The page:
Microbiome reduction and endosymbiont gain from a switch in sea urchin life history

Tyler J. Carrier, Brittany A. Leigh, Dione J. Deaker, Hannah R. Devens, Gregory A. Wray, Seth R. Bordenstein, Maria Byrne, Adam M. Reitzel

Research output: Contribution to journalArticlepeer-review

15 Scopus citations


Animal gastrointestinal tracts harbor a microbiome that is integral to host function, yet species from diverse phyla have evolved a reduced digestive system or lost it completely. Whether such changes are associated with alterations in the diversity and/or abundance of the microbiome remains an untested hypothesis in evolutionary symbiosis. Here, using the life history transition from planktotrophy (feeding) to lecithotrophy (nonfeeding) in the sea urchin Heliocidaris, we demonstrate that the lack of a functional gut corresponds with a reduction in microbial community diversity and abundance as well as the association with a diet-specific microbiome. We also determine that the lecithotroph vertically transmits a Rickettsiales that may complement host nutrition through amino acid biosynthesis and influence host reproduction. Our results indicate that the evolutionary loss of a functional gut correlates with a reduction in the microbiome and the association with an endosymbiont. Symbiotic transitions can therefore accompany life history transitions in the evolution of developmental strategies.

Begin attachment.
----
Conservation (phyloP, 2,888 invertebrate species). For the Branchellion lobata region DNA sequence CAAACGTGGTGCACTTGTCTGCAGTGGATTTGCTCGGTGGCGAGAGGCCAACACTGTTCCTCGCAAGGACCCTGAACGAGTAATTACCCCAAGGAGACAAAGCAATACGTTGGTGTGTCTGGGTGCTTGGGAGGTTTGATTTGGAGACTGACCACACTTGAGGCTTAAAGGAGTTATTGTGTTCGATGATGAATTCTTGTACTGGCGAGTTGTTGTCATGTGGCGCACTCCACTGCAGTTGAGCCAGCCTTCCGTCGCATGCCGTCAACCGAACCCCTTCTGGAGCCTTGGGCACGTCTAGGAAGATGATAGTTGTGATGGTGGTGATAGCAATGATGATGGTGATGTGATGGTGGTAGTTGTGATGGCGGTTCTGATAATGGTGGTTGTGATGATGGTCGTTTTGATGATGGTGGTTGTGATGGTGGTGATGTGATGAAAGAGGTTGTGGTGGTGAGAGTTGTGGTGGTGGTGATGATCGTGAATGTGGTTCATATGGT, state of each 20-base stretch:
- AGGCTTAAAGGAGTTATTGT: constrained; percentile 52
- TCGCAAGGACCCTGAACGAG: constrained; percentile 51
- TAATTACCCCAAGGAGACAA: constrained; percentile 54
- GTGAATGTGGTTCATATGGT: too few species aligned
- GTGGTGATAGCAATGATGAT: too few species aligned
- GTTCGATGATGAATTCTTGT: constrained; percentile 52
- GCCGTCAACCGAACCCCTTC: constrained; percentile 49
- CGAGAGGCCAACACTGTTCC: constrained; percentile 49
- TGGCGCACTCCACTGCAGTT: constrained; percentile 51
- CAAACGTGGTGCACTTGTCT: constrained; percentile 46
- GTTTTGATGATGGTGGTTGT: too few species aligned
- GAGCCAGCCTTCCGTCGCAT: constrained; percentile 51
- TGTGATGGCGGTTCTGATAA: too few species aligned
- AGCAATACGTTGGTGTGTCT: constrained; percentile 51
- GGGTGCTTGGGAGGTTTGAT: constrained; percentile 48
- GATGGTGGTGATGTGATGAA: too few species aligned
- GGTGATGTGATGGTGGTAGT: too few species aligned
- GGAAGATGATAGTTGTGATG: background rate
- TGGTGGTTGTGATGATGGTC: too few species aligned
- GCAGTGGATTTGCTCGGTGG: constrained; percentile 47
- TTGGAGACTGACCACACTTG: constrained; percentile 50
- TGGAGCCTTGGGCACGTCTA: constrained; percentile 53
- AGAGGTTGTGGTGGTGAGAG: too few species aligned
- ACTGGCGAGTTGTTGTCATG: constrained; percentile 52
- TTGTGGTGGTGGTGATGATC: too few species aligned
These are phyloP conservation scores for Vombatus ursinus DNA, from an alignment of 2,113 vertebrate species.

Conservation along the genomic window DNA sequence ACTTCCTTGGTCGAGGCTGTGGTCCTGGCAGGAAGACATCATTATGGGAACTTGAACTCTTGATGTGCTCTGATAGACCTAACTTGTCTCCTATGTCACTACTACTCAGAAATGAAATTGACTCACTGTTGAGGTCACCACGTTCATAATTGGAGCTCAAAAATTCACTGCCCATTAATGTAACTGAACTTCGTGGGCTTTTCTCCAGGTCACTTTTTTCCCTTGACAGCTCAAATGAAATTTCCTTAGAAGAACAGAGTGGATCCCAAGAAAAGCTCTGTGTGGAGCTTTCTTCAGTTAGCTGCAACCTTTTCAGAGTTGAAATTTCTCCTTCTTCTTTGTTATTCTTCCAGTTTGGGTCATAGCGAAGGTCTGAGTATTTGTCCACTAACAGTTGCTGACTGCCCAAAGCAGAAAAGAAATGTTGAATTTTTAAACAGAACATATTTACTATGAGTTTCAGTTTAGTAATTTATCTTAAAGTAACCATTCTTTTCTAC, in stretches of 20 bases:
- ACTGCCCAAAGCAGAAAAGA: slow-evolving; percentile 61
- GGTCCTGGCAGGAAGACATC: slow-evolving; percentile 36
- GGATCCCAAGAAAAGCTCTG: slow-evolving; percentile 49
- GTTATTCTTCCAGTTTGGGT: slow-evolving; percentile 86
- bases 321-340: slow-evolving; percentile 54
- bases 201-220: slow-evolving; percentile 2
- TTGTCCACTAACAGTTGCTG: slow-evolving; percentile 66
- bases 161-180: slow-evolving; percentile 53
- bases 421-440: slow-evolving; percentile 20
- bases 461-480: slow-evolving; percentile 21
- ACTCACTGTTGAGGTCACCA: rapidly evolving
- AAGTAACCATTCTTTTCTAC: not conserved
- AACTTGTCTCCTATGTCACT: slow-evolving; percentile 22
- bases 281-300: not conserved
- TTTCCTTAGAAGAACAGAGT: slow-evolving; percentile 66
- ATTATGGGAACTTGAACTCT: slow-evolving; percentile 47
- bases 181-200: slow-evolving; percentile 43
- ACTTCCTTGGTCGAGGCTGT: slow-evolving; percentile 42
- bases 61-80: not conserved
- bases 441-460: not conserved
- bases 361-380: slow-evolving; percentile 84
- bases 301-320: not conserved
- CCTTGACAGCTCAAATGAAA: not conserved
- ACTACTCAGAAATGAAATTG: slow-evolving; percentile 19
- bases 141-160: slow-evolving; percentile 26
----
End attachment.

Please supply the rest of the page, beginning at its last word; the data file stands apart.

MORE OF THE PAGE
Original languageEnglish (US)
Article numbere2022023118
JournalProceedings of the National Academy of Sciences of the United States of America
Issue number16
StatePublished - Apr 20 2021

All Science Journal Classification (ASJC) codes

  • General


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